History: Visit from Mr. McCarthy

Mr. Joe McCarthy is from our parish.  He is retired now, but he spent all his life working with CIE and then Iarnrod Éireann.  He told us that he sold tickets for the trains.

Mr. McCarthy had lots of really interesting stories about the railway.  It was nearly hometime, so we had to finish up, but we think he has lots more stories to tell, and we really hope that he might visit us again to tell us more. 

First of all we heard about steam trains, and we were advised to have a look at a story called “The Railway Children”. We can’t wait to read this book.  We heard about the coal needed to power the steam trains, and how, during the war when there was no coal available, trains ran on pieces of wood.  Where Joe worked  (in Wexford at the time) these steam trains often took passengers to the beach for the day.

We heard all about when the Chipperfield circus used to come to town on the train.  The poor giraffes couldn’t travel by train because their necks were too long to go under the bridges, but the rest of the animals could come by train.  What a sight that must have been!
We heard another really interesting story about when racing pigeons used to travel by train to Galway, then be released in Galway, and have to race back home to their homes in Dublin.  The first pigeon home was the fastest pigeon.  We can now imagine all the pigeons in the air, circling Galway station, getting their bearings so they could race home.  It’s a pity we can’t see that any more.
For those of us interested in the workings of signals, Mr. McCarthy told us about what the signals look like when the train has to stop…….the signal sticks out like an outstretched arm, and when the train can go…..the signal sticks down at an angle like an arm hanging down.  We heard about the signal box, and how there is a staff like a stick of metal which the man in the signal box had to give the driver.  Without the staff (and the all clear from the conductors flag or lantern and whistle) the train simply was not allowed to go.  This helped prevent accidents on the line.  Only one train could travel on each section of the line at a time, because only one train had the staff each time.  Mr. McCarthy was also telling us about the flange or rim on the wheels of the train.  This is why it is easy to keep the trains on the track.  It’s really the wheels that do most of the work keeping the train running straight.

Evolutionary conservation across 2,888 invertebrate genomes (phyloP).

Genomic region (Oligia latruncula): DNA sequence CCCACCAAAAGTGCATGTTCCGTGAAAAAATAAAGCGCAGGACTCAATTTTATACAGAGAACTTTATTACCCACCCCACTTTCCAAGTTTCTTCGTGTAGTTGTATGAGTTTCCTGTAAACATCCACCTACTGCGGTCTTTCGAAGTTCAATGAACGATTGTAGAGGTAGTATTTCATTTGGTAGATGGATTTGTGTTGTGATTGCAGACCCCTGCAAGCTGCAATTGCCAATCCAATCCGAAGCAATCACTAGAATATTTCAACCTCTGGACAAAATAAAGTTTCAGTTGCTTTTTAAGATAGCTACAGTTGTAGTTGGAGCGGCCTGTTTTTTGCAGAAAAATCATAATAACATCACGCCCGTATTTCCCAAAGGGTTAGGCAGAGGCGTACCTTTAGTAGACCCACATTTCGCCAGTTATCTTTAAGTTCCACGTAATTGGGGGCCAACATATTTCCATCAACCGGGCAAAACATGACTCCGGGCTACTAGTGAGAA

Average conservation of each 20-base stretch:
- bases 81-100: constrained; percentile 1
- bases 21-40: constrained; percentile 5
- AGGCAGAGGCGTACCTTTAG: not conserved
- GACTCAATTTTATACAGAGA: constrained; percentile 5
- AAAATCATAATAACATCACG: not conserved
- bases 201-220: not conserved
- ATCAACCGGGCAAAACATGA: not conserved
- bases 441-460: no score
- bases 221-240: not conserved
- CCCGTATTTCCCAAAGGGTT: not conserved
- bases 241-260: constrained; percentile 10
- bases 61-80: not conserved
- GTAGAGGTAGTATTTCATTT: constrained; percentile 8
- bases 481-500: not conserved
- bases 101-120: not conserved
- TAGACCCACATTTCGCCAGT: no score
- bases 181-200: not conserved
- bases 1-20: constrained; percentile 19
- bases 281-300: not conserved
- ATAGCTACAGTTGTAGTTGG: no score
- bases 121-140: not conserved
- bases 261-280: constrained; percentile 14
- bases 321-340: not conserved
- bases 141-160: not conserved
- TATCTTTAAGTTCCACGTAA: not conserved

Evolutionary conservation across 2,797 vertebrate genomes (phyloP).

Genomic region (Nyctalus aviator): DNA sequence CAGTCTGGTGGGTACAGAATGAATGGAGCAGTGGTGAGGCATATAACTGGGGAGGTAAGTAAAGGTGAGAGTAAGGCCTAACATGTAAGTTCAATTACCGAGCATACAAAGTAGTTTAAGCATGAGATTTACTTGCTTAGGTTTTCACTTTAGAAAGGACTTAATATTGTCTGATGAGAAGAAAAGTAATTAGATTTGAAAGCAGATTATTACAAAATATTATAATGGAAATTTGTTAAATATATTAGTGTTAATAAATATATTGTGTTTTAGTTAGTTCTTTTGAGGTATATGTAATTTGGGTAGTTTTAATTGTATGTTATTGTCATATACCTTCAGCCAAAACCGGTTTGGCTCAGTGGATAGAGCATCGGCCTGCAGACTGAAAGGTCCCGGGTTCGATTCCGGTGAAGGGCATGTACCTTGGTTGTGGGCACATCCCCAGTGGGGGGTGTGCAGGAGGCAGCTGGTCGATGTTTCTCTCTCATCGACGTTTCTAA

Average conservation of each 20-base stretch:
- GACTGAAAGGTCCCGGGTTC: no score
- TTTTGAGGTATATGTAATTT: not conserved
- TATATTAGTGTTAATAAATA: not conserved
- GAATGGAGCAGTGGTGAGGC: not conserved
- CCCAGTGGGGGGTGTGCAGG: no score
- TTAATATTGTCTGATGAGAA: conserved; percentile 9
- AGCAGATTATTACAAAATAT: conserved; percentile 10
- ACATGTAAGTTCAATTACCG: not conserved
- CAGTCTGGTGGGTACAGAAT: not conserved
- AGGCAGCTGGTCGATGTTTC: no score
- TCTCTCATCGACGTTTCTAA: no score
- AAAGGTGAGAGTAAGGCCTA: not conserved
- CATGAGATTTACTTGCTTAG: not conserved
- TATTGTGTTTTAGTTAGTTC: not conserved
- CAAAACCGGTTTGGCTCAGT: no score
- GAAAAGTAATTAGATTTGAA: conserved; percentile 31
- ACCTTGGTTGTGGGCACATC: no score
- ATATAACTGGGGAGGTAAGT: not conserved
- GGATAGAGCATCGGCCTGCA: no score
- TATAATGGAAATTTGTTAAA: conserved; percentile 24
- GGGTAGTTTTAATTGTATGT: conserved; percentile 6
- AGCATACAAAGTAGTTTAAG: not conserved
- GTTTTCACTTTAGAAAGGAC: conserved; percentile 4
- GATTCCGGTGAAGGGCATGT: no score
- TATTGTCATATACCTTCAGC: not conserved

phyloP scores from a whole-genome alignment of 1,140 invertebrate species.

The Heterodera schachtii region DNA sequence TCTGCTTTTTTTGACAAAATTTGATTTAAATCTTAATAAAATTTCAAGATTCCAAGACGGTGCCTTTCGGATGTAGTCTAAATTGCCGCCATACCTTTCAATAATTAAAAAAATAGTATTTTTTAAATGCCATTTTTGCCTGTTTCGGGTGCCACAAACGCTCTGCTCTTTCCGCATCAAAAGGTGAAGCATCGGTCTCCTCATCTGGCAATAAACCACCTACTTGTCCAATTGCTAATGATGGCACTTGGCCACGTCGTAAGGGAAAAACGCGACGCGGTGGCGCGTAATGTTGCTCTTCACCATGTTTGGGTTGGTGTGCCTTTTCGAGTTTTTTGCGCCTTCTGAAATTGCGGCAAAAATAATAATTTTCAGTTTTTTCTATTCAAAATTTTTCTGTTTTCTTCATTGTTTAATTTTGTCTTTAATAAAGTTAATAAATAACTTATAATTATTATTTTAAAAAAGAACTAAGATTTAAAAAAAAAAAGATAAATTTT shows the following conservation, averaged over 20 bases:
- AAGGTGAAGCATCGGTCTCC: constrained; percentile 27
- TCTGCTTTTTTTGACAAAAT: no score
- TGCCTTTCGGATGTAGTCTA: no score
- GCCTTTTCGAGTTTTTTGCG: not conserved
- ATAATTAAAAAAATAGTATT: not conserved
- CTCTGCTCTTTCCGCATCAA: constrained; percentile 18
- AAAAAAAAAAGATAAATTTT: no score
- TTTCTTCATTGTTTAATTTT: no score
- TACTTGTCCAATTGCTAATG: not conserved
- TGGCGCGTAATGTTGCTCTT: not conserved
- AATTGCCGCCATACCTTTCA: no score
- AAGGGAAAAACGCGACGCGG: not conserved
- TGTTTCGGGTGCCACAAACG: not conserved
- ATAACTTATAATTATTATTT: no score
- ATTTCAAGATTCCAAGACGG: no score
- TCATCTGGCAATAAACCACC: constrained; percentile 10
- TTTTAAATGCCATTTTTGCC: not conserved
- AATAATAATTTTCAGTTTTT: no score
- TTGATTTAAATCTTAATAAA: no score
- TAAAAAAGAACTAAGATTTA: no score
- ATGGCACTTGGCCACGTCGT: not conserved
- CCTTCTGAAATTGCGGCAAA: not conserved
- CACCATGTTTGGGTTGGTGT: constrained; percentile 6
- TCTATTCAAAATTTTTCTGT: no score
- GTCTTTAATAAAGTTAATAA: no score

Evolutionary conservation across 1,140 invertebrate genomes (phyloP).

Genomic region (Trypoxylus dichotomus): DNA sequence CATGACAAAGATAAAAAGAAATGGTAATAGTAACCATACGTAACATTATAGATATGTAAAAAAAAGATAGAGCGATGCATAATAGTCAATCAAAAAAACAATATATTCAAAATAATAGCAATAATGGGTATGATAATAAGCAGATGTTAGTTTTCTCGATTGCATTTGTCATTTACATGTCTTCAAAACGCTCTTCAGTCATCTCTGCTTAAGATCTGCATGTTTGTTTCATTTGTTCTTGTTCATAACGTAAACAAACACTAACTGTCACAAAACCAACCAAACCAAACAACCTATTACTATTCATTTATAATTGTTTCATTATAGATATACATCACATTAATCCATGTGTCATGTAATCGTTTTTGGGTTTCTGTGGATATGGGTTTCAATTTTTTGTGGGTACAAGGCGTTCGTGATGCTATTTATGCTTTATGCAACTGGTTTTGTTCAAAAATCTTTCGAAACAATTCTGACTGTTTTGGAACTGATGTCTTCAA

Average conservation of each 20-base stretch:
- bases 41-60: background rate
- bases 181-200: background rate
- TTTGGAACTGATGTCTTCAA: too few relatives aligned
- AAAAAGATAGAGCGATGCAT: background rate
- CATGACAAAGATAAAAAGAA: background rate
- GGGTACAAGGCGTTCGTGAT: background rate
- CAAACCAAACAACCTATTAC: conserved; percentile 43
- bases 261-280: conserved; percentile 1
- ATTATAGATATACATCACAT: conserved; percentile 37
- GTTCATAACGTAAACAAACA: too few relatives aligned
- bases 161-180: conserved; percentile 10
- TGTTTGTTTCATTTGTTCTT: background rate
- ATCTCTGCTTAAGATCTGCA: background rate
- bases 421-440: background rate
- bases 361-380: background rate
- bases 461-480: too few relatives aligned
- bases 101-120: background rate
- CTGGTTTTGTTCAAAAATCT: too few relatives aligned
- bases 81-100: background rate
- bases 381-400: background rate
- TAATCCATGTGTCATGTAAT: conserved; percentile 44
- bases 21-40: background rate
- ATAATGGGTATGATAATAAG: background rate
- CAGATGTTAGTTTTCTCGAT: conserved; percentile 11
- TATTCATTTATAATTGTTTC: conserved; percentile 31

Well done Mr. McCarthy for such an entertaining and informative talk.  We really hope you come back to visit us again!

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